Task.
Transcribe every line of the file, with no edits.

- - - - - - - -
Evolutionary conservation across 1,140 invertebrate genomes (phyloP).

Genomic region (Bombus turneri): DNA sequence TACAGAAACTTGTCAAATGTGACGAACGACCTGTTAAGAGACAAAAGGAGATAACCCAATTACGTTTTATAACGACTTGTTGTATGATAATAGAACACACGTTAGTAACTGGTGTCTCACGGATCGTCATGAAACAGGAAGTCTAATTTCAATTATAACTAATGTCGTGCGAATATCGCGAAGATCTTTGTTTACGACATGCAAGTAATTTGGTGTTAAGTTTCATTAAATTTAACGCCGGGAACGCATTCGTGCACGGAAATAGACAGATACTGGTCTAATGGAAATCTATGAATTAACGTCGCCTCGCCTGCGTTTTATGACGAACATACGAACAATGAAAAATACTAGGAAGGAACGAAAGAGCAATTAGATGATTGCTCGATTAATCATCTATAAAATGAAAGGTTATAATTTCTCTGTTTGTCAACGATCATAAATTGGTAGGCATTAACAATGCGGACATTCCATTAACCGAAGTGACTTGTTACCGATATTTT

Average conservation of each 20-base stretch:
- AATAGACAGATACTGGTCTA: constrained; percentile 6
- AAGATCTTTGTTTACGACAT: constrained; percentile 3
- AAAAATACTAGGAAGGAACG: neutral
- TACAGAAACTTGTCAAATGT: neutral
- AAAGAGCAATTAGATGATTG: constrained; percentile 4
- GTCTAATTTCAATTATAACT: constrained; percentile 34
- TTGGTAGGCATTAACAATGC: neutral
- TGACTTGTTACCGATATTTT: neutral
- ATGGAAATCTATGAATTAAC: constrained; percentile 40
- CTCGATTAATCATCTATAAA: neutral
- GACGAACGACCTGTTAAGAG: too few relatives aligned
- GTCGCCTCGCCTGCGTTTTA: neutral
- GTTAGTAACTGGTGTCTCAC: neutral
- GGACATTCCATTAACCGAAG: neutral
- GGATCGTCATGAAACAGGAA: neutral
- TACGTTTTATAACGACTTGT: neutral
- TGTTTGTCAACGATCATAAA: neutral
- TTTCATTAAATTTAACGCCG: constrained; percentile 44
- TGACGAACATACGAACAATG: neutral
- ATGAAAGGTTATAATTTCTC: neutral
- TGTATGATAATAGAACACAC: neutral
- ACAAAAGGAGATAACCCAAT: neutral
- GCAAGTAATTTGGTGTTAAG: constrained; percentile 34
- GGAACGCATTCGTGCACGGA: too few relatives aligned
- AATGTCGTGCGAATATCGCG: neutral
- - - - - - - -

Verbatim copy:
Evolutionary conservation across 1,140 invertebrate genomes (phyloP).

Genomic region (Bombus turneri): DNA sequence TACAGAAACTTGTCAAATGTGACGAACGACCTGTTAAGAGACAAAAGGAGATAACCCAATTACGTTTTATAACGACTTGTTGTATGATAATAGAACACACGTTAGTAACTGGTGTCTCACGGATCGTCATGAAACAGGAAGTCTAATTTCAATTATAACTAATGTCGTGCGAATATCGCGAAGATCTTTGTTTACGACATGCAAGTAATTTGGTGTTAAGTTTCATTAAATTTAACGCCGGGAACGCATTCGTGCACGGAAATAGACAGATACTGGTCTAATGGAAATCTATGAATTAACGTCGCCTCGCCTGCGTTTTATGACGAACATACGAACAATGAAAAATACTAGGAAGGAACGAAAGAGCAATTAGATGATTGCTCGATTAATCATCTATAAAATGAAAGGTTATAATTTCTCTGTTTGTCAACGATCATAAATTGGTAGGCATTAACAATGCGGACATTCCATTAACCGAAGTGACTTGTTACCGATATTTT

Average conservation of each 20-base stretch:
- AATAGACAGATACTGGTCTA: constrained; percentile 6
- AAGATCTTTGTTTACGACAT: constrained; percentile 3
- AAAAATACTAGGAAGGAACG: neutral
- TACAGAAACTTGTCAAATGT: neutral
- AAAGAGCAATTAGATGATTG: constrained; percentile 4
- GTCTAATTTCAATTATAACT: constrained; percentile 34
- TTGGTAGGCATTAACAATGC: neutral
- TGACTTGTTACCGATATTTT: neutral
- ATGGAAATCTATGAATTAAC: constrained; percentile 40
- CTCGATTAATCATCTATAAA: neutral
- GACGAACGACCTGTTAAGAG: too few relatives aligned
- GTCGCCTCGCCTGCGTTTTA: neutral
- GTTAGTAACTGGTGTCTCAC: neutral
- GGACATTCCATTAACCGAAG: neutral
- GGATCGTCATGAAACAGGAA: neutral
- TACGTTTTATAACGACTTGT: neutral
- TGTTTGTCAACGATCATAAA: neutral
- TTTCATTAAATTTAACGCCG: constrained; percentile 44
- TGACGAACATACGAACAATG: neutral
- ATGAAAGGTTATAATTTCTC: neutral
- TGTATGATAATAGAACACAC: neutral
- ACAAAAGGAGATAACCCAAT: neutral
- GCAAGTAATTTGGTGTTAAG: constrained; percentile 34
- GGAACGCATTCGTGCACGGA: too few relatives aligned
- AATGTCGTGCGAATATCGCG: neutral